Pause/Move on.

Breathe in.

Breathe Out.

“We do not think ourselves into new ways of living, we live ourselves into new ways of thinking.”

Richard Rohr

A Million Tiny Wings

“It all begins with knowing

nothing lasts for ever,

so you might as well start packing now.

In the meantime,

practice being alive.”

Pádraig Ó Tauma’s poem ‘How to Belong Be Alone’ begins with these words, which have held resonance for our depleting team as St Peter’s House’s closure has continued over this past week. I thought, this week, I’d share a little of this, we continue our commitment to sharing all of life together in community.

The business of ‘being alive’, when practiced with intent and attention to detail, can be a beautiful and dreadful thing. What do I mean by that? Well, we’ve said a lot of goodbyes these past days. Colleagues and friends have departed after long roads walked together, whilst our volunteers left in a swirl of ‘sad-face’ selfies. Our inboxes filled with people’s questions and confusion, and we became hugely aware of the sudden quiet that fell across our office.

Meanwhile, a new awareness bloomed. The kindness of strangers and a new appreciation of each other. A tuning into what each other might need at any given point. A little box of chocolates left on a desk. A restructured team dynamic that is self-aware, inclusive and reflective. The chance to do things differently – to practice being alive to what is.

We’ve started to look at what we have. This has taken many forms. Anyone passing by may have noticed the somewhat jarring sight of Milk & Honey being ‘non-Milk & Honey-ed’. The signs coming down, the chairs and tables stacked and counted, the bits and bobs stripped back and suddenly  – its just a room! I’ve been so aware that its not the stuff that made it beautiful, it was the people. We talk about the café’s ‘assets’ – they are living on as we practice being alive.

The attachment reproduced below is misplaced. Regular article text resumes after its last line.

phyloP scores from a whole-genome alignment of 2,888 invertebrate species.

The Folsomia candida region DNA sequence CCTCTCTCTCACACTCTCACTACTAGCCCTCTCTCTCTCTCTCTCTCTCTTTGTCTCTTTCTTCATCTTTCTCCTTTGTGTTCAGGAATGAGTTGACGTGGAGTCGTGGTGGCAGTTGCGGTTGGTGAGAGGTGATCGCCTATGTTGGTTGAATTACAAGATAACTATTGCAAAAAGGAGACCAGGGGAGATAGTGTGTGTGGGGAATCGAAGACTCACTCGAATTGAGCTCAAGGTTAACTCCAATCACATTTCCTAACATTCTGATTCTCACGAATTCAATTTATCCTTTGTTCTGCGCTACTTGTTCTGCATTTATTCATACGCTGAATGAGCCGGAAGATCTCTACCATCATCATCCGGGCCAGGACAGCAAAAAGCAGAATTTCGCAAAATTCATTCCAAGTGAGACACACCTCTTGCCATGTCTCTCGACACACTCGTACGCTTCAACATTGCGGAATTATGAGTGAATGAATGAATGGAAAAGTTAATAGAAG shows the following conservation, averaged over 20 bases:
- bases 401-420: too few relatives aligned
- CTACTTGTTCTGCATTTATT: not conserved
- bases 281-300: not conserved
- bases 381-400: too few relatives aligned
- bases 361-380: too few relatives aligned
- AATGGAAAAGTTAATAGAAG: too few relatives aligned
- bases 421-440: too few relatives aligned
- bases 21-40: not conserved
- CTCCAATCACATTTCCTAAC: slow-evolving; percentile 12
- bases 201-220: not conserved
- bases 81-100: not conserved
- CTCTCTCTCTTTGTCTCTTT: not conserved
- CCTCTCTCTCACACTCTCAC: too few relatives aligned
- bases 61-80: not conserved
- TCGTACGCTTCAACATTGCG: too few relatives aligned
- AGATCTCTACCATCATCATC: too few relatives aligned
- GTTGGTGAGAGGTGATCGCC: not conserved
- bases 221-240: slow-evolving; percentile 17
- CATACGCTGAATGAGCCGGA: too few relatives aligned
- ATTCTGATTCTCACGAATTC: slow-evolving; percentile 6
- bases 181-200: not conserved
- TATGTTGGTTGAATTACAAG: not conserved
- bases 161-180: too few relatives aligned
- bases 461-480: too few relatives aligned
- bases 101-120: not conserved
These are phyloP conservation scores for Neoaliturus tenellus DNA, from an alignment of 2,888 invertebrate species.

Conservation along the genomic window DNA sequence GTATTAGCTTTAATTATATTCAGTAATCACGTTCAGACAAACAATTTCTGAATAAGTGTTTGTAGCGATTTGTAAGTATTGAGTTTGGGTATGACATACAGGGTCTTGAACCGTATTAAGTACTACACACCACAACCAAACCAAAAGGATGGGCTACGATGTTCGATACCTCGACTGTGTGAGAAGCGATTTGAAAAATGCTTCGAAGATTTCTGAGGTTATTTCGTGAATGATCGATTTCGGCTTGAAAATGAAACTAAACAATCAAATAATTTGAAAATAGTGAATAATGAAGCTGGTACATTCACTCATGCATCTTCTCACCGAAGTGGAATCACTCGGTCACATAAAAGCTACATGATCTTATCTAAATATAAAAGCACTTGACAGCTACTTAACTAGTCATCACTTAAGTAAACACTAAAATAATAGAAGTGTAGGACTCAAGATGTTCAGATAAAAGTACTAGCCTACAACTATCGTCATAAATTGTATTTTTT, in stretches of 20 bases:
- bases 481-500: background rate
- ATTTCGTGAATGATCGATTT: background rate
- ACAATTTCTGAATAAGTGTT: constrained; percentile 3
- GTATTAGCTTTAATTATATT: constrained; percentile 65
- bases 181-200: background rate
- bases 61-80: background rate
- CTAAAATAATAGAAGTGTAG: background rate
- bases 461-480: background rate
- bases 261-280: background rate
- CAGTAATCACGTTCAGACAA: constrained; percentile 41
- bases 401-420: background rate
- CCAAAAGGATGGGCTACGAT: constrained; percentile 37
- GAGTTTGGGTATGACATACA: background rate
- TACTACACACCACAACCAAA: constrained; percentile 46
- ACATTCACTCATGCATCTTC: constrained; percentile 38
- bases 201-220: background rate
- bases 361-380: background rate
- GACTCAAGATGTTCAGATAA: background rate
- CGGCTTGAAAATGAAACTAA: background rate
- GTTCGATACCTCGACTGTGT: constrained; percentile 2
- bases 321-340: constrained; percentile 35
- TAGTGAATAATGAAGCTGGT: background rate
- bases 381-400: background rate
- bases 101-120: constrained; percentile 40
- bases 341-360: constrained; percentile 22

Meanwhile, another buzz has also left the building. Many of you contacted us in the days after our closure announcment, concerned for the bees on our roof. Sadly, whilst we have handled with care our community of people – the bees had been left with no onward plan and we had to find a new home for them quickly. What has evolved, and what gives me hope in the resilience of people and the wider charity sector, is a brilliant outcome for the bees, us and the wider community. Our bee hives, plus all their flying residents, have now moved to Volition, a charity that provides volunteering opportunities to support people into employment.

Our bees have been an important symbol for us here at St Peter’s House over the past years, and many volunteers have joined us to care for and learn about them. It was with mixed feelings we watched them leave – relieved we had found them a safe home, but aware of the symbolism as their busy industry headed elsewhere. You may already know that bees survive the colder months by ‘huddling’ together and vibrating their flight muscles to generate warmth. Throughout these past weeks I’ve watched our community, more widely and within the team here, do just this – responding to uncertainty and loss through coming together and finding we sustain and resource each other.

“You belong


O’ Tauma concludes with these words, and we carry them forward this week. Amidst the departures and the dismantlings, the rescued bees and a wall of gifts and cards, we belong here. Practicing being alive and sharing the truth of our very human experience in the midst of the unknown. Letting the moment-by-moment of what we’re learning in these in-between times rise and take flight on a million tiny wings.

Images by James Glossop, with credit to The Times & Sunday Times

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